"The police department is being run by a committee, which is no way to run a police department," he said. "Crime is still far too high. . . . The police force has a deplorable record when it comes to catching killers."
Control board Chairman Andrew F. Brimmer said the board has not endorsed any changes in the oversight structure for the police department and emphasized that Barnett's comments did not reflect board policy. "Camille is an employee of the control board, and Camille has an operating role, not a policymaking role," Brimmer said.
Brimmer said the control board has all the power it needs to ensure that the best applicant is chosen for the job.
"I assure you that any chief who allows his or her name to go forward as a serious candidate for this position will understand the lines of authority and to whom that chief is ultimately accountable," Brimmer said. "I believe Faircloth knows we are the locus of authority right now."
Today's interviews for the chief's job will be conducted by members of the memorandum of understanding group, including Barry and Barnett. The applicants are expected to tour D.C. neighborhoods with city officials.
Napoleon, 42, is the second in command in the Detroit Police Department. A 23-year member of the force who has a law degree, Napoleon is in charge of homicide, major crimes, mounted police, narcotics, aviation and 13 precincts.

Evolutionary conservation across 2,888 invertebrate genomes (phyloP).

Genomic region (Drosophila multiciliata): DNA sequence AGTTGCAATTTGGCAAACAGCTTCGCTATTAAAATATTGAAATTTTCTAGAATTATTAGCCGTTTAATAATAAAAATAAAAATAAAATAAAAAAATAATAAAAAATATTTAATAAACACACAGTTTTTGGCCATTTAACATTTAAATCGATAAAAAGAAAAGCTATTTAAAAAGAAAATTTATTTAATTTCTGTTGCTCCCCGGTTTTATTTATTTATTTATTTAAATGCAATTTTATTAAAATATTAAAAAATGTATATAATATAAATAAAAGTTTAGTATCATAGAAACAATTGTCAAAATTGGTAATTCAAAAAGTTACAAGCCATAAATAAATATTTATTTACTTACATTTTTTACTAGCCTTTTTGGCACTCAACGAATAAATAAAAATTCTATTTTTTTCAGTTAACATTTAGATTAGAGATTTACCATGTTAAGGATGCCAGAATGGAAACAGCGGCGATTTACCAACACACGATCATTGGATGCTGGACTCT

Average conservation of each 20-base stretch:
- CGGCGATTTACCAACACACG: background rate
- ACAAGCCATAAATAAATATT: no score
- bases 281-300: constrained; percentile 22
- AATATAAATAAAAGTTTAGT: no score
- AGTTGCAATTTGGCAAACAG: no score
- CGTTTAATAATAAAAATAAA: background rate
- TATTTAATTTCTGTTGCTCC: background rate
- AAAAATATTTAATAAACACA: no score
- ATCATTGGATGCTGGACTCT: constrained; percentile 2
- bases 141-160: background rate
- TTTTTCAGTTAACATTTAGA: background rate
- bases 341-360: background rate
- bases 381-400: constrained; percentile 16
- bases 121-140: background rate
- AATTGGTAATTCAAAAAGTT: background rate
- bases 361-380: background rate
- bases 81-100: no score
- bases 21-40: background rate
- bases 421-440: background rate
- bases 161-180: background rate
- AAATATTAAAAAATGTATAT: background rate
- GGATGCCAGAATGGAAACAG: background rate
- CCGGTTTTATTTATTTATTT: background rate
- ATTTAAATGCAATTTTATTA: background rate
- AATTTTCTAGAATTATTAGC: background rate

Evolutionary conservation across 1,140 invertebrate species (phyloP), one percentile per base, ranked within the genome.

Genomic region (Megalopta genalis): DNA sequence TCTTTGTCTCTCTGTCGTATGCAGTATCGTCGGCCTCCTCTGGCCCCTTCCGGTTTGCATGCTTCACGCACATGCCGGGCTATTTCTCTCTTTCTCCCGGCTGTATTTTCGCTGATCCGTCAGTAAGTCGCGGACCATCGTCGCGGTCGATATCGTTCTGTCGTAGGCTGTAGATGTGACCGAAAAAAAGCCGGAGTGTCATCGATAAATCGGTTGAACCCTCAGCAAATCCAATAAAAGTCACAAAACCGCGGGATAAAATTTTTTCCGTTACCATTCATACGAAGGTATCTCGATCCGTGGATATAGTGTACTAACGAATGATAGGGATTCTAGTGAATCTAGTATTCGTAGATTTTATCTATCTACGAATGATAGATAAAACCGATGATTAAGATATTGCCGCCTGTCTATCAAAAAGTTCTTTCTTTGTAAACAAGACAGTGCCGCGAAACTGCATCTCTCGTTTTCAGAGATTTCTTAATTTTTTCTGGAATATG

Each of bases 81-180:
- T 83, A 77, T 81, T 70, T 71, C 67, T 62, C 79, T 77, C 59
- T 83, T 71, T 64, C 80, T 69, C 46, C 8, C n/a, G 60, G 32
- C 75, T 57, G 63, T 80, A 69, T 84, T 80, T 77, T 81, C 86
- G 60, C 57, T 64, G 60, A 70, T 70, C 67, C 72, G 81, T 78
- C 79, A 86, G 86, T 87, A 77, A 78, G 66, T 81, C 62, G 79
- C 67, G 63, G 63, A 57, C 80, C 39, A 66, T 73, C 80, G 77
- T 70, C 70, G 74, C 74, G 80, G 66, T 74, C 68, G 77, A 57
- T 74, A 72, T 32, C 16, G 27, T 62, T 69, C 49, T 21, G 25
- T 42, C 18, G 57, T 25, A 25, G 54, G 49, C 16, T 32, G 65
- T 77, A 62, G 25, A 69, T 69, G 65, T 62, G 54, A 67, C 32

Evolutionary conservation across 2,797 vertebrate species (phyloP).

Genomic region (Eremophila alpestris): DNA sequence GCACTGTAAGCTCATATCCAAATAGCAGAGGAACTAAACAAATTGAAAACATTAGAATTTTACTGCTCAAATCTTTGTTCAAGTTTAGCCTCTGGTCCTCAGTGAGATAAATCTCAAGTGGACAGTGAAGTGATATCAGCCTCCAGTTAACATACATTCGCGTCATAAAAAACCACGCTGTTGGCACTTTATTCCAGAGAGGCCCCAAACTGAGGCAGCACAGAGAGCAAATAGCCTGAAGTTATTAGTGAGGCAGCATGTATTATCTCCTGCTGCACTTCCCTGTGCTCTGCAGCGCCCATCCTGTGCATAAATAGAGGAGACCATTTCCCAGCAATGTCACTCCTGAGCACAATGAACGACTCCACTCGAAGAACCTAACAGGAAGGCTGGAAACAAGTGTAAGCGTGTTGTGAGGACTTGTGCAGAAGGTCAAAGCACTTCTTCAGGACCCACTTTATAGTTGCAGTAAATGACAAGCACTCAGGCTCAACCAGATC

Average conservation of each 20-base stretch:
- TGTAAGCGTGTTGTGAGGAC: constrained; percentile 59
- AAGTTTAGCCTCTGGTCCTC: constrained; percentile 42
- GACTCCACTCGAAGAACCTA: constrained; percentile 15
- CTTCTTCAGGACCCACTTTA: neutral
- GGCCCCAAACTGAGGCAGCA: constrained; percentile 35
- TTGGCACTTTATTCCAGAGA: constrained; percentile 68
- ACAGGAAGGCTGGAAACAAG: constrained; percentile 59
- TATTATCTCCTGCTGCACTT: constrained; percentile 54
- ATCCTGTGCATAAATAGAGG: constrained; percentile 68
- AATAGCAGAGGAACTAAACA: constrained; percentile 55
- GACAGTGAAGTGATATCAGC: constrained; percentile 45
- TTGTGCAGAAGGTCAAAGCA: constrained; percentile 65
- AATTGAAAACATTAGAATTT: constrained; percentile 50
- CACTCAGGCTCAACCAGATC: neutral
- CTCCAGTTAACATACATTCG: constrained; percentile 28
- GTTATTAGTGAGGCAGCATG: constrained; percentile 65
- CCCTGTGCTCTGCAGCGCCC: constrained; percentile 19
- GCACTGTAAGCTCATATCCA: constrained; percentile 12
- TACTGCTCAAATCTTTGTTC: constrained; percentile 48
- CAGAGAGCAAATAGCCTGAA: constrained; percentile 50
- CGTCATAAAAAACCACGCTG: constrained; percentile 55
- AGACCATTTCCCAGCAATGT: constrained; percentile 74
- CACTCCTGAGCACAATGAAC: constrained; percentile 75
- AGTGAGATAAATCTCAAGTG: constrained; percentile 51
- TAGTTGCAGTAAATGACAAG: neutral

Ramsey, 47, is a 26-year member of the Chicago Police Department and deputy superintendent of staff services. He oversees community policing. He is credited with improving communications between police administrators and rank-and-file officers. Ramsey, a Chicago native, was the front-runner last month for the superintendent's job, which eventually went to the chief of detectives.
Samuels, 48, is described as a chief who relies heavily on community input. After 17 years on the Oakland force, he left to become chief of the Fresno, Calif., police department, returning to Oakland as chief in 1993. Samuels worked with Chips Stewart, a member of the Booz-Allen & Hamilton consulting firm that is conducting a review of the D.C. police department.
Cobarruviaz, 59, has spent more than three decades on the San Jose police force -- the last seven as chief -- and plans to retire tomorrow. He became the department's first Hispanic chief and works with troubled Hispanic youths. He also implemented community policing.
Proctor, 43, was named D.C. interim police chief in November when Larry D. Soulsby abruptly retired amid reports that he shared a luxury apartment with a lieutenant at a deeply discounted rate. The lieutenant, Jeffery S. Stowe, was later indicted on charges of extortion, embezzlement and wire fraud.
Although Pennington has not formally applied, he has discussed the job with several District officials, sources said. Pennington is a former D.C. assistant chief who left the department in 1994 to take over the New Orleans force.
© Copyright 1998 The Washington Post Company